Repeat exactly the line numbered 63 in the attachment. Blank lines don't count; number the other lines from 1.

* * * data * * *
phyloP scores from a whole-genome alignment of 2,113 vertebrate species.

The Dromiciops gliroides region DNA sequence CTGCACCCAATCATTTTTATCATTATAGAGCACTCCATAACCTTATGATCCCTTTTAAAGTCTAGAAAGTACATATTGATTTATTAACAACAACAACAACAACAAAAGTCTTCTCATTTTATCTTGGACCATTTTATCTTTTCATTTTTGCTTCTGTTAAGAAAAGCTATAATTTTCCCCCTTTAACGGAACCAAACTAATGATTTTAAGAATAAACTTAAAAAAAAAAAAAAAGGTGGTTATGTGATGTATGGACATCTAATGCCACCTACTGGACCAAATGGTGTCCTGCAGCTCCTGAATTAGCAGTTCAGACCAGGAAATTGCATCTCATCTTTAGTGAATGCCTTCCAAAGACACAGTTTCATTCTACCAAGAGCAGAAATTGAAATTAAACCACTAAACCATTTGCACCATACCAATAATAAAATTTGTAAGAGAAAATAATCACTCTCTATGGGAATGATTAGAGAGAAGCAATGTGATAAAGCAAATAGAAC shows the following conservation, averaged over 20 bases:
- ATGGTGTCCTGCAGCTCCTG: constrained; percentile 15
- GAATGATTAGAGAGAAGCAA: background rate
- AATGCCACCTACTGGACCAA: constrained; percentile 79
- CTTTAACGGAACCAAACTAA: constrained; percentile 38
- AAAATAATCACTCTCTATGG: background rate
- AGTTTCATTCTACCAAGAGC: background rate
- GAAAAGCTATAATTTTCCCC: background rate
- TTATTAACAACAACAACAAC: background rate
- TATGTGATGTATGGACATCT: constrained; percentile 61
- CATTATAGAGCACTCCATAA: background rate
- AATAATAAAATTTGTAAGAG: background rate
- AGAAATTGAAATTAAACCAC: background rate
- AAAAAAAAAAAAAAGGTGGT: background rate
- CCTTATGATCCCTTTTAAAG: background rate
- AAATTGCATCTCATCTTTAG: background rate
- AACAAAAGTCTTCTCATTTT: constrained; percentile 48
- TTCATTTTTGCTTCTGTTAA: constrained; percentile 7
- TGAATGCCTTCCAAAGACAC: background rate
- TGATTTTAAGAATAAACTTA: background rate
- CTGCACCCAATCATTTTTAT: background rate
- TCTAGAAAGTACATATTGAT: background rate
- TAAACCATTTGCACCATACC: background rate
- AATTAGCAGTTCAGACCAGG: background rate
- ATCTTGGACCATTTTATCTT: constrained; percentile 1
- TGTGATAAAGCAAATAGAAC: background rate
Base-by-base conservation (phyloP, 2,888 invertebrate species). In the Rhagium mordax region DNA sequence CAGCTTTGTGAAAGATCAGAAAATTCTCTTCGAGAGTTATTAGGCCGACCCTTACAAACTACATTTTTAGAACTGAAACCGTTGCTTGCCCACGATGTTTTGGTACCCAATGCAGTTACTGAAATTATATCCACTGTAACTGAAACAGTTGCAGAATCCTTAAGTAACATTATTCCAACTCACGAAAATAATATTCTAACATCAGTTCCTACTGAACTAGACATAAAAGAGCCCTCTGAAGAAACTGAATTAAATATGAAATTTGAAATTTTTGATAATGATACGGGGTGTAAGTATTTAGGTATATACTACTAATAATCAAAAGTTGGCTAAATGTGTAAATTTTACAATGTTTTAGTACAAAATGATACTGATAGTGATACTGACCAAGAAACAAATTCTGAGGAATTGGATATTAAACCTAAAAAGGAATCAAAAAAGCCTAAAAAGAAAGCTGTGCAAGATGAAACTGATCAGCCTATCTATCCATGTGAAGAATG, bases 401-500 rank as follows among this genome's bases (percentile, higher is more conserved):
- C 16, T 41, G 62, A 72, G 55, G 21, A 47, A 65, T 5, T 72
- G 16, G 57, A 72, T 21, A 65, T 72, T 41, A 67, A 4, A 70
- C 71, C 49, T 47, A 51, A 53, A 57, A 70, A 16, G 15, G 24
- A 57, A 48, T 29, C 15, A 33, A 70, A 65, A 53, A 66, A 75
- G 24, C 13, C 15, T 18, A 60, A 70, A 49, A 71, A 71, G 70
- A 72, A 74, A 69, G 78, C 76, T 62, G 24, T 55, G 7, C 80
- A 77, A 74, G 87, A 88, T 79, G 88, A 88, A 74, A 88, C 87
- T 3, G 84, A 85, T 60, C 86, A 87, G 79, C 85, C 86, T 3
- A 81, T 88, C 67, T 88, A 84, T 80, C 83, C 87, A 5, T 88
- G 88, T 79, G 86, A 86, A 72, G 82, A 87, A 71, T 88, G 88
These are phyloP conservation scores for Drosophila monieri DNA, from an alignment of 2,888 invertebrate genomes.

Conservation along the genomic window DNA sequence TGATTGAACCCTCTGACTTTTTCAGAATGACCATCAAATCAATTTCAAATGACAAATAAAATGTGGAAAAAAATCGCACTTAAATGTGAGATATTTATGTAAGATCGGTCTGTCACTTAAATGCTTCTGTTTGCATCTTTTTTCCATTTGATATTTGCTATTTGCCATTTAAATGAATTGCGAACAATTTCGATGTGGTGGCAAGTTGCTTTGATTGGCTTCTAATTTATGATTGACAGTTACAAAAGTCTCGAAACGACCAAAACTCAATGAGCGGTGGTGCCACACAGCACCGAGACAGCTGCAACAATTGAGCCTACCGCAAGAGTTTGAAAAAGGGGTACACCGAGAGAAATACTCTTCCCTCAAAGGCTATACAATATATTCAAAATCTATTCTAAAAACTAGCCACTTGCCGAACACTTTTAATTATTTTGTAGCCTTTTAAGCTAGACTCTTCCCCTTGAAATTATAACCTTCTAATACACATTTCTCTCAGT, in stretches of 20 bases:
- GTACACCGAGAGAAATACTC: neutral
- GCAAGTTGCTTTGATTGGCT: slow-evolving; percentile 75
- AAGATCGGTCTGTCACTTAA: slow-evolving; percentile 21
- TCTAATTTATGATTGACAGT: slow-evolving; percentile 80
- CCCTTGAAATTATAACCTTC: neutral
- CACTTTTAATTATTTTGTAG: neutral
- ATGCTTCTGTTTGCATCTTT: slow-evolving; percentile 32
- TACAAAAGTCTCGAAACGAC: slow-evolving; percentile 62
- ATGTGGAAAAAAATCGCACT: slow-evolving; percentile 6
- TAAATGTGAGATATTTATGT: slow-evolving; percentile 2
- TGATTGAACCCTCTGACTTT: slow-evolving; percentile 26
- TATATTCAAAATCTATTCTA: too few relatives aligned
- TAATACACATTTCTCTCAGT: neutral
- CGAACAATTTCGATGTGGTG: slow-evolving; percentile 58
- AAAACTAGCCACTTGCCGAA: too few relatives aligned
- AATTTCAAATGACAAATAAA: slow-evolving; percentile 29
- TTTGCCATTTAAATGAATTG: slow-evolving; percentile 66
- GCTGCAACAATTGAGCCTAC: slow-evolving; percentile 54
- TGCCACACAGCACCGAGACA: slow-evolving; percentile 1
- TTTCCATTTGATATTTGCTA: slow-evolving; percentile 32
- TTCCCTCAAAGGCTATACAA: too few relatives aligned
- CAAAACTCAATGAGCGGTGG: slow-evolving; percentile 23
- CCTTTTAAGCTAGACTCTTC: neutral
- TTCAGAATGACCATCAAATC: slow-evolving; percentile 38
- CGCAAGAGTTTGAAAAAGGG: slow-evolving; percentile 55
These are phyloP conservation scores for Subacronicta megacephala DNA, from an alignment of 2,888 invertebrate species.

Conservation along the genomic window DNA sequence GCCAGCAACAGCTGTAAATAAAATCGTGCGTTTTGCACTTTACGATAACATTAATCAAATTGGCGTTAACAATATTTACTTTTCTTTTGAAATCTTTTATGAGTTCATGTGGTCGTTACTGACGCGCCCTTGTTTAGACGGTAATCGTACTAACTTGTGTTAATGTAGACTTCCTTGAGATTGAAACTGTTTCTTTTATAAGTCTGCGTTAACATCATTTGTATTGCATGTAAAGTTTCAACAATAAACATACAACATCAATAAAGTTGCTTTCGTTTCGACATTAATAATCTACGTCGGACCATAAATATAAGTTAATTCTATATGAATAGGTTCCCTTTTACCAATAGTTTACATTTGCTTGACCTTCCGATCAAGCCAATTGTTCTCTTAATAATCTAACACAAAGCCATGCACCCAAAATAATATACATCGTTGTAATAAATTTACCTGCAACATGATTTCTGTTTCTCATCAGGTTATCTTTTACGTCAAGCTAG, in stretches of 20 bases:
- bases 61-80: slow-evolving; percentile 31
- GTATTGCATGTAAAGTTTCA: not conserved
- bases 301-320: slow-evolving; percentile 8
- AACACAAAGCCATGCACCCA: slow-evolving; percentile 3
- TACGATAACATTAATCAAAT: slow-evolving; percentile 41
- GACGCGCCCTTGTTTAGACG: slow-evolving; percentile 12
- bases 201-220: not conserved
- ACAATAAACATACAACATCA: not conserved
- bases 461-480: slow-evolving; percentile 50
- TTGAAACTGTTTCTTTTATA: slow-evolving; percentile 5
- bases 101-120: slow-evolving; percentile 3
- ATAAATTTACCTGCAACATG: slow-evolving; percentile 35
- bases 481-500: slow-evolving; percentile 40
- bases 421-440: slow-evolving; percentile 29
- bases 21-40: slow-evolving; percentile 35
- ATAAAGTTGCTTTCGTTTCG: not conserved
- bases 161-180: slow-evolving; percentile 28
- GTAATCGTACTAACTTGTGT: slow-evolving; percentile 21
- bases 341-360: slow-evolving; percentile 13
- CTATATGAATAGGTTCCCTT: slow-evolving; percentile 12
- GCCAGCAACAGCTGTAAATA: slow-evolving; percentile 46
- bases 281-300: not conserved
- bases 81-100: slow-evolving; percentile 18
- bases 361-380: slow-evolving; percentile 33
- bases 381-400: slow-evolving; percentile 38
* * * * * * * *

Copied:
- CCTTTTAAGCTAGACTCTTC: neutral